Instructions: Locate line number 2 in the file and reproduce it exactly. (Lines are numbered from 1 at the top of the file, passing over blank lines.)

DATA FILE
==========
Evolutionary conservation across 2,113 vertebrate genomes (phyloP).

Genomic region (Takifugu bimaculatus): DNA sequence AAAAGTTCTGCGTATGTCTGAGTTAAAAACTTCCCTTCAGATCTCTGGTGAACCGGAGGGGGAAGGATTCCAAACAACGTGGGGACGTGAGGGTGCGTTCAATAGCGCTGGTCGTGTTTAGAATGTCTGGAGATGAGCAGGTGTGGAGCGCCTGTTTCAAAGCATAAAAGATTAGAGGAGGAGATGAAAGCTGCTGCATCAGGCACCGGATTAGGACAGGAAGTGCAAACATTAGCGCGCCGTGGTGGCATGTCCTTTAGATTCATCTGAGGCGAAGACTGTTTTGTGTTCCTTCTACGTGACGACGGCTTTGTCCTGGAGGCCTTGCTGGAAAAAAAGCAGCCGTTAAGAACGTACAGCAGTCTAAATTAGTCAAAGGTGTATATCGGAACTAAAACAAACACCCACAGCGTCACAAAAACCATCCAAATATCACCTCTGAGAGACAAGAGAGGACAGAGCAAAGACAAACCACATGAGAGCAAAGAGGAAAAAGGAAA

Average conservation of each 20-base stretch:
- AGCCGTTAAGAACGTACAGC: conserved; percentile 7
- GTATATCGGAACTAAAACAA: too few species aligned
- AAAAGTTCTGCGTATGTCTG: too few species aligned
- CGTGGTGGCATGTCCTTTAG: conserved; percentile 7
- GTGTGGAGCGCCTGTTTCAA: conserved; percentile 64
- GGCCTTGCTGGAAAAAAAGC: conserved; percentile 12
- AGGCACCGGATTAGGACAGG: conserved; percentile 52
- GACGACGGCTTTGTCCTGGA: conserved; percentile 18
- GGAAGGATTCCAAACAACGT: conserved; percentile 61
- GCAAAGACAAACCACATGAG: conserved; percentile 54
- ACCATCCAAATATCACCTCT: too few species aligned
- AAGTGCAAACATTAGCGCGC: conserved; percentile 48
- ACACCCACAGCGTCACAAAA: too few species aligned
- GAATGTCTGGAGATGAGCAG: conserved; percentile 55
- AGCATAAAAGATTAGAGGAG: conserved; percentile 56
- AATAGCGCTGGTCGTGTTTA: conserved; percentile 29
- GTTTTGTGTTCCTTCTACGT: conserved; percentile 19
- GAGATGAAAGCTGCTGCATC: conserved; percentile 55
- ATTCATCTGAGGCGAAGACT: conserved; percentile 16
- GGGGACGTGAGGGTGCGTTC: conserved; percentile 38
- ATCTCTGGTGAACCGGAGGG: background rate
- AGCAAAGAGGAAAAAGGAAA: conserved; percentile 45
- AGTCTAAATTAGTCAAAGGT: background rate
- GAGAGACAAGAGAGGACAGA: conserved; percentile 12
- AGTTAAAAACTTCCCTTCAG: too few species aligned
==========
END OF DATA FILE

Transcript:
Genomic region (Takifugu bimaculatus): DNA sequence AAAAGTTCTGCGTATGTCTGAGTTAAAAACTTCCCTTCAGATCTCTGGTGAACCGGAGGGGGAAGGATTCCAAACAACGTGGGGACGTGAGGGTGCGTTCAATAGCGCTGGTCGTGTTTAGAATGTCTGGAGATGAGCAGGTGTGGAGCGCCTGTTTCAAAGCATAAAAGATTAGAGGAGGAGATGAAAGCTGCTGCATCAGGCACCGGATTAGGACAGGAAGTGCAAACATTAGCGCGCCGTGGTGGCATGTCCTTTAGATTCATCTGAGGCGAAGACTGTTTTGTGTTCCTTCTACGTGACGACGGCTTTGTCCTGGAGGCCTTGCTGGAAAAAAAGCAGCCGTTAAGAACGTACAGCAGTCTAAATTAGTCAAAGGTGTATATCGGAACTAAAACAAACACCCACAGCGTCACAAAAACCATCCAAATATCACCTCTGAGAGACAAGAGAGGACAGAGCAAAGACAAACCACATGAGAGCAAAGAGGAAAAAGGAAA